remain, as Columbia River basin stakeholders – power
users, salmon protectors, irrigators, navigators and
others – consider the latest plan for assuring federal
hydro projects on the Columbia and Snake rivers avoid
jeopardizing protected salmon and steelhead populations.
NOAA Fisheries on Jan. 17
released its 2014 Supplemental Federal Columbia River
Power System biological opinion for salmon and
steelhead. (CBB, Jan. 17, 2014, “NOAA Fisheries Issues
New Salmon/Steelhead Biological Opinion For
Columbia/Snake River Power System”http://www.cbbulletin.com/429522.aspx)
The document is an answer
to a 2011 remand order from U.S. District Court Judge
James A. Redden that declared the BiOp completed in 2008
and revised in 2010 illegal. (CBB, Aug. 5, 2011, “Redden
Orders New Salmon BiOp By 2014; Says Post-2013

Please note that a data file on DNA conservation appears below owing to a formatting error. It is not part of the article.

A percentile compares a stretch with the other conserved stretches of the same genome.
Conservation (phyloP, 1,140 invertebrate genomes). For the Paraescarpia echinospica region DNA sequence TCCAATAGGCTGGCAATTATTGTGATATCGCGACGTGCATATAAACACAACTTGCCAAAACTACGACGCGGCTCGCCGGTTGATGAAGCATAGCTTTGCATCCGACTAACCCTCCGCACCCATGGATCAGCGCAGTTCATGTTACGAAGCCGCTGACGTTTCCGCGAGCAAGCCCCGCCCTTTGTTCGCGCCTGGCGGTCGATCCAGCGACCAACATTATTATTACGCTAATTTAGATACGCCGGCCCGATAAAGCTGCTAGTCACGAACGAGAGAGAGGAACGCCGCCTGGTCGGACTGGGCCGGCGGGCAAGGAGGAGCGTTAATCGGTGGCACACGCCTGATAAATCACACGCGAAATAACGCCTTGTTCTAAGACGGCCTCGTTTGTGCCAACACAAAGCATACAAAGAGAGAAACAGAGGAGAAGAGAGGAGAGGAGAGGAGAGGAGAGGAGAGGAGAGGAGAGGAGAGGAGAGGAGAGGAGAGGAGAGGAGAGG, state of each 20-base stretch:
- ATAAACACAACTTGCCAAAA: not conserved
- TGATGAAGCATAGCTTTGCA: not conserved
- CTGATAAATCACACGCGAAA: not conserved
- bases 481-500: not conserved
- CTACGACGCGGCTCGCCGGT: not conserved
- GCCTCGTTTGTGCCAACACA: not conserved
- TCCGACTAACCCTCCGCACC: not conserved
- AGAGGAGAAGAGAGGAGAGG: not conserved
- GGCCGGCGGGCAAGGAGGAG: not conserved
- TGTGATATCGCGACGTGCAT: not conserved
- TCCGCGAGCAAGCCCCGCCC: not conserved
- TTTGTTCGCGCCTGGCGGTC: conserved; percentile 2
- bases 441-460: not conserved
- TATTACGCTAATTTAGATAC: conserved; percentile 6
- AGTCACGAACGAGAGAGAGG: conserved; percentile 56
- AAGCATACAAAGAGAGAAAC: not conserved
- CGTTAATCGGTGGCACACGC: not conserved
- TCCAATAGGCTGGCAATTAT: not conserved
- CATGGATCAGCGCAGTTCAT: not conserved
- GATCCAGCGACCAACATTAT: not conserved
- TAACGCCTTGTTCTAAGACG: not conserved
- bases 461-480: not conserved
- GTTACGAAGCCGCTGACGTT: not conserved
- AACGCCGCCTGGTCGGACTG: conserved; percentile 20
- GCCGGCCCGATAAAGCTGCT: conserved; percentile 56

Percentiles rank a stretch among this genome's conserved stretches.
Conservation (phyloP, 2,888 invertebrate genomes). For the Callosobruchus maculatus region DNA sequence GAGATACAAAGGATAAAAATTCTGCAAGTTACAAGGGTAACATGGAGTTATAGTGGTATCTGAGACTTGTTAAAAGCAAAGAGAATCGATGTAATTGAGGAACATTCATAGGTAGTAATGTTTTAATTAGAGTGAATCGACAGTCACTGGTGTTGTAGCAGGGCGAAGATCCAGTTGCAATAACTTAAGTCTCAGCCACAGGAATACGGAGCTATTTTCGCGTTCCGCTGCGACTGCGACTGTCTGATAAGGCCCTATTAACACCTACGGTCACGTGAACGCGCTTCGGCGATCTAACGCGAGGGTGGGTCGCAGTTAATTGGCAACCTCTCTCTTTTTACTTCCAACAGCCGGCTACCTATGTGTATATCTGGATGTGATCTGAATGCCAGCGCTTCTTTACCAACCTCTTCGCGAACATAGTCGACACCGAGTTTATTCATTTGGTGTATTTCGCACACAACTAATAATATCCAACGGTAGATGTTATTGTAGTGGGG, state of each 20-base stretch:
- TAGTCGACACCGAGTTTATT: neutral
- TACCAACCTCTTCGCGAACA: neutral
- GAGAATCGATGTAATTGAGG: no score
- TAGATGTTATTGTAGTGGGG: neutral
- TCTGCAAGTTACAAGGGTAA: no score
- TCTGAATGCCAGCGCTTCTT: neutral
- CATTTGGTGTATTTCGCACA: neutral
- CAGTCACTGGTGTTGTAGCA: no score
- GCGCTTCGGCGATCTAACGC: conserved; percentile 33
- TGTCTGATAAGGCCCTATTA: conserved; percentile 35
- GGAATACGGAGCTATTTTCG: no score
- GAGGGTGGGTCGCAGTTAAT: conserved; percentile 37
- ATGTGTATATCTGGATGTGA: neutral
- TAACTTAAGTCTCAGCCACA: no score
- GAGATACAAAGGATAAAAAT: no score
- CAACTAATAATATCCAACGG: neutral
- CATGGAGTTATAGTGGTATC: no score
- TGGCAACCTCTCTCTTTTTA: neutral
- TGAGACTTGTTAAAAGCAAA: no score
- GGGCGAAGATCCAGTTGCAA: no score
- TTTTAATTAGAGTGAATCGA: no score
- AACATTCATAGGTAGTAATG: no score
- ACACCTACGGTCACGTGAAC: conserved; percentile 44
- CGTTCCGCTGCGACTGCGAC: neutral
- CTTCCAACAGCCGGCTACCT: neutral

Mitigation, Benefits Unidentified”http://www.cbbulletin.com/411336.aspx)
Redden required the agency
and its federal partners to rethink their strategy for
assuring that the FCRPS avoids jeopardizing the
existence of 13 Columbia and Snake river salmon and
steelhead stocks that are protected under the Endangered
The judge asked that the
new BiOp require more specific identification of habitat
actions planned for the 2014-2018 period of the opinion
and describe how those actions would benefit fish.
NOAA Fisheries adopted its
2014 Supplemental FCRPS biological opinion on Jan. 17,
saying the revised plan answered judge’s questions, and
guaranteed the listed species continued existence.
Responses to the new plan
have been across the board, with fish conservation
parties continuing, as they have since the first ESA
BiOps were issued in the early 1990s, to call federal
fish protection efforts inadequate while others
dependent on river operations insist the planned fish
protections are on track.
The plaintiffs in the
long-running lawsuit – the state of Oregon and a
coalition of fishing and conservation groups led by the
National Wildlife Federation, are mulling their options.
“I just started talking to
our people this morning,” Earthjustice attorney Steve
Mashuda said. Earthjustice represents the coalition.